Non-resident companies in Romania will be fined depending on the turnover at a global level, once the Competition Law is amended, said, for AGERPRES, Bogdan Chiritoiu, the head of the Competition Council.
The Government approved last week Emergency Ordinance 170/2020 regarding the amendment of the Competition Law, which provides, among other things: "Contraventions under this definition will be punished with a fine that cannot exceed 10 pct of the total global turnover achieved by the enterprise or association of enterprises in the financial year previous to the fining for the following actions, committed with intent or by negligence by enterprises or associations of enterprises (...)".
"For companies not registered in Romania, we will issue fines starting from the global turnover. For companies registered in Romania, the fines will be issued on the basis of the turnover in Romania. Fines should be so high that they discourage companies to break the law," said Chiritoiu.
According to him, the provision comes from the obligation to take over, until March, a new European competition directive, named the ECN+ Directive, which has the purpose of strengthening the power of competition watchdogs in member states.
Another amendment to the Competition Law, by OUG 170/2020, provides the obligation of companies to supply, at the demand of the Competition Council, information regarding the selling price of products.
"Companies send at the request of the Competition Council the selling price of products commercialized by them, in view of conducting analyses, market studies or price comparisons included in the online platforms dedicated to informing consumers. For this purpose, the selection of economic sectors included in the online platforms is done by the Competition Council, with the consultation of the regulating authority in that respective sector," according to the ordinance.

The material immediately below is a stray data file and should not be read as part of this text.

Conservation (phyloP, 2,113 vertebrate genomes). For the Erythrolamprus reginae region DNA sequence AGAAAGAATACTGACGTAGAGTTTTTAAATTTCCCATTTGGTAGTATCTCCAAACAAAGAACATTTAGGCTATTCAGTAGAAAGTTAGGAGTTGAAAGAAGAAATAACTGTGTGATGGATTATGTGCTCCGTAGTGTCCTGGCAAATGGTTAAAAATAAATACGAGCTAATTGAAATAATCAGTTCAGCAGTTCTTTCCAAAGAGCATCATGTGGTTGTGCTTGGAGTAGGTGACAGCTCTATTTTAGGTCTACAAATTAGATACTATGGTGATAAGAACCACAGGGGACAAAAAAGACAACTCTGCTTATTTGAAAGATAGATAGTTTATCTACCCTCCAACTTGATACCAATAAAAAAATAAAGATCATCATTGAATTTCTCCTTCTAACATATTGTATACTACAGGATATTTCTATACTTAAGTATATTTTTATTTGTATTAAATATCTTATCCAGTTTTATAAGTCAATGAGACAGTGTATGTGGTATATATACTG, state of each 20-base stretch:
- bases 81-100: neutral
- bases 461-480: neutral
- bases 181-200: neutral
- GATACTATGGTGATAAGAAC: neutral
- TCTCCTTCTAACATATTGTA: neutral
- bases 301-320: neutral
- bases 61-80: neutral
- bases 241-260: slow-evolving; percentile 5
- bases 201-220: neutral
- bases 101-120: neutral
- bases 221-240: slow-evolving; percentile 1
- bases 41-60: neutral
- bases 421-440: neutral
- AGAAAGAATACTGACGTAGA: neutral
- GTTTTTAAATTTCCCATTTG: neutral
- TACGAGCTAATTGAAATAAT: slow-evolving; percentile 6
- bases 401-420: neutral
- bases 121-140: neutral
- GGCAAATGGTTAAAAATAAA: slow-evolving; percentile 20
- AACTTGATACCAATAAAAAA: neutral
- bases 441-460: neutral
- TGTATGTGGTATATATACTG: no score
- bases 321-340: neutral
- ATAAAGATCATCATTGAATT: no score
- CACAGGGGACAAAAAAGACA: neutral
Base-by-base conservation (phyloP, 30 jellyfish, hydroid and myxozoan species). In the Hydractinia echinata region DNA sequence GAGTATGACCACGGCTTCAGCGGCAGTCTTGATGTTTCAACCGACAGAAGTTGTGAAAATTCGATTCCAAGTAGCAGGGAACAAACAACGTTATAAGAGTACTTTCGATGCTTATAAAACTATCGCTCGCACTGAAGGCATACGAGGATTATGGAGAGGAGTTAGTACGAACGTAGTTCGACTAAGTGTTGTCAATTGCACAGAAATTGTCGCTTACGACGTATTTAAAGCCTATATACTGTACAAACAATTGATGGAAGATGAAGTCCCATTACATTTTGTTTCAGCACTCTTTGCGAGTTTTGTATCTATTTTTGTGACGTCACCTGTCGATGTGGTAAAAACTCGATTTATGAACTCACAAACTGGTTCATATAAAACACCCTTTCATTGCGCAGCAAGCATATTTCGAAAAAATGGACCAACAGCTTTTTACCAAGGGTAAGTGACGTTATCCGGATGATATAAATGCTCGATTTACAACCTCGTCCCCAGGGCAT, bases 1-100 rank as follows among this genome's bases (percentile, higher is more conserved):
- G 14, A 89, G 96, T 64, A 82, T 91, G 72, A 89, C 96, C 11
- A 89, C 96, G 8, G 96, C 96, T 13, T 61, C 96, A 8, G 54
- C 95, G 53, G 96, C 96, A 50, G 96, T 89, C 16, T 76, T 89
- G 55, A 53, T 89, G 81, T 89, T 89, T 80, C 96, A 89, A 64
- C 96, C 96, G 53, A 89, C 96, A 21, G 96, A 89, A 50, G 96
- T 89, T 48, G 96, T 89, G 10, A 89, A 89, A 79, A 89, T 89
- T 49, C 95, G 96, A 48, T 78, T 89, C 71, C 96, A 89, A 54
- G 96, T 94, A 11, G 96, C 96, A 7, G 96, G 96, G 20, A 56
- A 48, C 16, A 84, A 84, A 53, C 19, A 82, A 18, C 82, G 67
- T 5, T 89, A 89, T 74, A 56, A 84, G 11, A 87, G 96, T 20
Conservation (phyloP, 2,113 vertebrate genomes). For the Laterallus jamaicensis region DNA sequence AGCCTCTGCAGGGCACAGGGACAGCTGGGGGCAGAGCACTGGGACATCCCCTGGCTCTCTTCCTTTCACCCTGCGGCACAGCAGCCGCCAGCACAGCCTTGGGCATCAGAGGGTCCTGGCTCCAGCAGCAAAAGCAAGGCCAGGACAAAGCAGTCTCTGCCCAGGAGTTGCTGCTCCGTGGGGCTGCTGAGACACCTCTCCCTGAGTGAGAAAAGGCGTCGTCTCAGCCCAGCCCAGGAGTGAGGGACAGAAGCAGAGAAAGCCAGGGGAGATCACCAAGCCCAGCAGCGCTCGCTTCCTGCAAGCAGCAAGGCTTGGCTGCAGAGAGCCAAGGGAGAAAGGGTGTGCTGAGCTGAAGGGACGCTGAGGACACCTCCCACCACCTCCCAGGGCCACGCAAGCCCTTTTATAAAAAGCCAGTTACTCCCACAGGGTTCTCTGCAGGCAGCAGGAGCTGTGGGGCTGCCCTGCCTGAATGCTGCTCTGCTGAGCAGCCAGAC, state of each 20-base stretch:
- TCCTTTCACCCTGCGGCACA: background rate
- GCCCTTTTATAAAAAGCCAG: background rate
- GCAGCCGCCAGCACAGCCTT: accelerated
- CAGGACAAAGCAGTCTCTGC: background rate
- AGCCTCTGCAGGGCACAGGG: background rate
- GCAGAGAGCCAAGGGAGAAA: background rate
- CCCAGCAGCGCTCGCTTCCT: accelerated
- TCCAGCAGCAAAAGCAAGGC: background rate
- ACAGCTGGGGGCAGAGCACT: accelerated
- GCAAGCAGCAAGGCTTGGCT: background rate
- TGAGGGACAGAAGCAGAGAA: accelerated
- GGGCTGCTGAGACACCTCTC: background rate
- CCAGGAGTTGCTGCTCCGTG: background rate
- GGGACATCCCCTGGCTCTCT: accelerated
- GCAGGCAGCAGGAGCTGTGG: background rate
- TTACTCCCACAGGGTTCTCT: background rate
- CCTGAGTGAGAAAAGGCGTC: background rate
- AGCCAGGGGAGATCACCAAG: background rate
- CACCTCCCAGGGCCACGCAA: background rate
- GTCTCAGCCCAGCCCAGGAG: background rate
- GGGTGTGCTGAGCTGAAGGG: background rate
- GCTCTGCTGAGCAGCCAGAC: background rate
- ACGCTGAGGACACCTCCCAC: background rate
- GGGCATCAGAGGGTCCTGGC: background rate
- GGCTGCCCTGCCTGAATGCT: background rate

Another provision of OUG 170 refers to the actions regarding damages in cases of infringement of legal dispositions in the realm of competition, respectively the way in which damages can be claimed in court in the case of cartels or abuse of dominant position.
"Until now, as well, those who considered themselves victims of such anti-competition activities could address the court in order to obtain damages. The novelty is that from now on they can use the decision of the Competition Council, they don't have to prove the infringement of the law. Furthermore, they can use the evidence gathered by the Competition Council, and we are obligated to make available this evidence," Chiritoiu added.
The new legislation also includes a recommendation of the European Commission, based on a study of the community executive, according to which the formation of a cartel incurs damages in the form of product or services' prices going up by 20 pct.
"Thus, we presume that the price has gone up by 20 pct following a cartel and it becomes the task of those who formed the cartel to prove it was less. We introduced this provision as it is very hard for the court to prove the damage. Contrariwise, in what regards the abuse of a dominant position, we presume the existence of damages, but it falls on the one requesting damages to demonstrate the extent of damages," said the Competition head.
He offered as an example the actions of transport companies which are seeking damages following the formation of a cartel by truck producers and have started a joint lawsuit at the European level against them.
OUG 170/2020 was published in the Official Journal on Friday, October 16.